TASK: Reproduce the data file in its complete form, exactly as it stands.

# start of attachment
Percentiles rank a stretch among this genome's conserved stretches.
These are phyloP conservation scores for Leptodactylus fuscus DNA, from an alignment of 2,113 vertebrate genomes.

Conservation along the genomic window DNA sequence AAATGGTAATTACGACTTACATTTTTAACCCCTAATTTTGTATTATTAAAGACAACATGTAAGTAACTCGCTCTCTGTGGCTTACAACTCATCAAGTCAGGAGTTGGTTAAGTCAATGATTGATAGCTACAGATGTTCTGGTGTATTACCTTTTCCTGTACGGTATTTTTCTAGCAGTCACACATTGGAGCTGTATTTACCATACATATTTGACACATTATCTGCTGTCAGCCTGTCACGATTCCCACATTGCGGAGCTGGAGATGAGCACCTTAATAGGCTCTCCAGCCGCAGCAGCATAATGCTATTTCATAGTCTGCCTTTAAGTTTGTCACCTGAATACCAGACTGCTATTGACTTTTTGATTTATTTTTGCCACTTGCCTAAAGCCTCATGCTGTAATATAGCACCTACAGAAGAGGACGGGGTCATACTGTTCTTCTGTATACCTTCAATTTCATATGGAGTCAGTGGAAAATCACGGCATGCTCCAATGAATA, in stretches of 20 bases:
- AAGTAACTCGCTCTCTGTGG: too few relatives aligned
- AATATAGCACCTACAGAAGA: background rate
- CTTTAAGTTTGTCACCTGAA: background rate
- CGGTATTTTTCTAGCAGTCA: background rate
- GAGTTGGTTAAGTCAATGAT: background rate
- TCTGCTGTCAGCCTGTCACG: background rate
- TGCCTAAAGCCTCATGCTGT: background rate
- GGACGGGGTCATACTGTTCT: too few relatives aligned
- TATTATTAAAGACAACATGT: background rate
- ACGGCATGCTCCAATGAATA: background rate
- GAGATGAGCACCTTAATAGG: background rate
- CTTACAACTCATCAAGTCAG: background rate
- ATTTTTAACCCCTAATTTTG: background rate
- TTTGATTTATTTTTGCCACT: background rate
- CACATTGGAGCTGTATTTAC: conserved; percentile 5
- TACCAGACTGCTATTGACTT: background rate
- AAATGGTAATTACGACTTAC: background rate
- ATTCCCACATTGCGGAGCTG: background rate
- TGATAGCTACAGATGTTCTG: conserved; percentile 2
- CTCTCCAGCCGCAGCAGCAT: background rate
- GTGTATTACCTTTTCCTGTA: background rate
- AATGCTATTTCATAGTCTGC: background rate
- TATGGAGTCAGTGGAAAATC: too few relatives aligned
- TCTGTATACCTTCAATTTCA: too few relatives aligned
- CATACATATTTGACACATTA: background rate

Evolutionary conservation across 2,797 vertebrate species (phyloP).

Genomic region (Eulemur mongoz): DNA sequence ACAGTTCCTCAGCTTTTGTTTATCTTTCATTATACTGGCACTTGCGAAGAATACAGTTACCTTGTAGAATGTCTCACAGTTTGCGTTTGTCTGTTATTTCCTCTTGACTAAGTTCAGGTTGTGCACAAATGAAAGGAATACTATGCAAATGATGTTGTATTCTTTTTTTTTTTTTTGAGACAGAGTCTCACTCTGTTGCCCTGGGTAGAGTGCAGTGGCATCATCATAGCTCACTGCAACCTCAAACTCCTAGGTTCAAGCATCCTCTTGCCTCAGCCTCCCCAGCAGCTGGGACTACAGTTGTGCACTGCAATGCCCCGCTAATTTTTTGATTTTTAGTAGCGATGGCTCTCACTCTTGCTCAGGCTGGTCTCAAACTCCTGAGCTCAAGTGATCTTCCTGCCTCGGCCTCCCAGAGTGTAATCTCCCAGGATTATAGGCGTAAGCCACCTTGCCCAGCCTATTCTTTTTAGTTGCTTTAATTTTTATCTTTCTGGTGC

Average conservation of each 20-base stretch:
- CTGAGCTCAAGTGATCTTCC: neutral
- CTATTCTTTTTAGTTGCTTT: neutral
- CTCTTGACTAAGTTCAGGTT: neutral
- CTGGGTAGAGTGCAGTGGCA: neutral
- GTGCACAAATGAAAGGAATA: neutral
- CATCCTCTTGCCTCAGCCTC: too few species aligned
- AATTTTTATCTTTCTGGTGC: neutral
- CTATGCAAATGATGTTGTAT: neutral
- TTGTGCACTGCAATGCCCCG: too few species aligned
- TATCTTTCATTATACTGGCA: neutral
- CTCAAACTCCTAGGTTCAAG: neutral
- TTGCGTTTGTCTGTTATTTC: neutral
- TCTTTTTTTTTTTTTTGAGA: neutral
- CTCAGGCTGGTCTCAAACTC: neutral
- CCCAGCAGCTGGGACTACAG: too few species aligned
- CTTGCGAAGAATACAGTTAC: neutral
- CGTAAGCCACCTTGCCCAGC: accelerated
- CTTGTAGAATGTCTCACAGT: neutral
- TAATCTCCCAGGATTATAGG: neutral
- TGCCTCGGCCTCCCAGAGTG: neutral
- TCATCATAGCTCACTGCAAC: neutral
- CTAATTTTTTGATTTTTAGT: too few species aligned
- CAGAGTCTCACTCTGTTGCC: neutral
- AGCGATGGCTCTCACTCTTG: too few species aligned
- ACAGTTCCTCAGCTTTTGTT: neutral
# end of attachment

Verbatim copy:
Percentiles rank a stretch among this genome's conserved stretches.
These are phyloP conservation scores for Leptodactylus fuscus DNA, from an alignment of 2,113 vertebrate genomes.

Conservation along the genomic window DNA sequence AAATGGTAATTACGACTTACATTTTTAACCCCTAATTTTGTATTATTAAAGACAACATGTAAGTAACTCGCTCTCTGTGGCTTACAACTCATCAAGTCAGGAGTTGGTTAAGTCAATGATTGATAGCTACAGATGTTCTGGTGTATTACCTTTTCCTGTACGGTATTTTTCTAGCAGTCACACATTGGAGCTGTATTTACCATACATATTTGACACATTATCTGCTGTCAGCCTGTCACGATTCCCACATTGCGGAGCTGGAGATGAGCACCTTAATAGGCTCTCCAGCCGCAGCAGCATAATGCTATTTCATAGTCTGCCTTTAAGTTTGTCACCTGAATACCAGACTGCTATTGACTTTTTGATTTATTTTTGCCACTTGCCTAAAGCCTCATGCTGTAATATAGCACCTACAGAAGAGGACGGGGTCATACTGTTCTTCTGTATACCTTCAATTTCATATGGAGTCAGTGGAAAATCACGGCATGCTCCAATGAATA, in stretches of 20 bases:
- AAGTAACTCGCTCTCTGTGG: too few relatives aligned
- AATATAGCACCTACAGAAGA: background rate
- CTTTAAGTTTGTCACCTGAA: background rate
- CGGTATTTTTCTAGCAGTCA: background rate
- GAGTTGGTTAAGTCAATGAT: background rate
- TCTGCTGTCAGCCTGTCACG: background rate
- TGCCTAAAGCCTCATGCTGT: background rate
- GGACGGGGTCATACTGTTCT: too few relatives aligned
- TATTATTAAAGACAACATGT: background rate
- ACGGCATGCTCCAATGAATA: background rate
- GAGATGAGCACCTTAATAGG: background rate
- CTTACAACTCATCAAGTCAG: background rate
- ATTTTTAACCCCTAATTTTG: background rate
- TTTGATTTATTTTTGCCACT: background rate
- CACATTGGAGCTGTATTTAC: conserved; percentile 5
- TACCAGACTGCTATTGACTT: background rate
- AAATGGTAATTACGACTTAC: background rate
- ATTCCCACATTGCGGAGCTG: background rate
- TGATAGCTACAGATGTTCTG: conserved; percentile 2
- CTCTCCAGCCGCAGCAGCAT: background rate
- GTGTATTACCTTTTCCTGTA: background rate
- AATGCTATTTCATAGTCTGC: background rate
- TATGGAGTCAGTGGAAAATC: too few relatives aligned
- TCTGTATACCTTCAATTTCA: too few relatives aligned
- CATACATATTTGACACATTA: background rate

Evolutionary conservation across 2,797 vertebrate species (phyloP).

Genomic region (Eulemur mongoz): DNA sequence ACAGTTCCTCAGCTTTTGTTTATCTTTCATTATACTGGCACTTGCGAAGAATACAGTTACCTTGTAGAATGTCTCACAGTTTGCGTTTGTCTGTTATTTCCTCTTGACTAAGTTCAGGTTGTGCACAAATGAAAGGAATACTATGCAAATGATGTTGTATTCTTTTTTTTTTTTTTGAGACAGAGTCTCACTCTGTTGCCCTGGGTAGAGTGCAGTGGCATCATCATAGCTCACTGCAACCTCAAACTCCTAGGTTCAAGCATCCTCTTGCCTCAGCCTCCCCAGCAGCTGGGACTACAGTTGTGCACTGCAATGCCCCGCTAATTTTTTGATTTTTAGTAGCGATGGCTCTCACTCTTGCTCAGGCTGGTCTCAAACTCCTGAGCTCAAGTGATCTTCCTGCCTCGGCCTCCCAGAGTGTAATCTCCCAGGATTATAGGCGTAAGCCACCTTGCCCAGCCTATTCTTTTTAGTTGCTTTAATTTTTATCTTTCTGGTGC

Average conservation of each 20-base stretch:
- CTGAGCTCAAGTGATCTTCC: neutral
- CTATTCTTTTTAGTTGCTTT: neutral
- CTCTTGACTAAGTTCAGGTT: neutral
- CTGGGTAGAGTGCAGTGGCA: neutral
- GTGCACAAATGAAAGGAATA: neutral
- CATCCTCTTGCCTCAGCCTC: too few species aligned
- AATTTTTATCTTTCTGGTGC: neutral
- CTATGCAAATGATGTTGTAT: neutral
- TTGTGCACTGCAATGCCCCG: too few species aligned
- TATCTTTCATTATACTGGCA: neutral
- CTCAAACTCCTAGGTTCAAG: neutral
- TTGCGTTTGTCTGTTATTTC: neutral
- TCTTTTTTTTTTTTTTGAGA: neutral
- CTCAGGCTGGTCTCAAACTC: neutral
- CCCAGCAGCTGGGACTACAG: too few species aligned
- CTTGCGAAGAATACAGTTAC: neutral
- CGTAAGCCACCTTGCCCAGC: accelerated
- CTTGTAGAATGTCTCACAGT: neutral
- TAATCTCCCAGGATTATAGG: neutral
- TGCCTCGGCCTCCCAGAGTG: neutral
- TCATCATAGCTCACTGCAAC: neutral
- CTAATTTTTTGATTTTTAGT: too few species aligned
- CAGAGTCTCACTCTGTTGCC: neutral
- AGCGATGGCTCTCACTCTTG: too few species aligned
- ACAGTTCCTCAGCTTTTGTT: neutral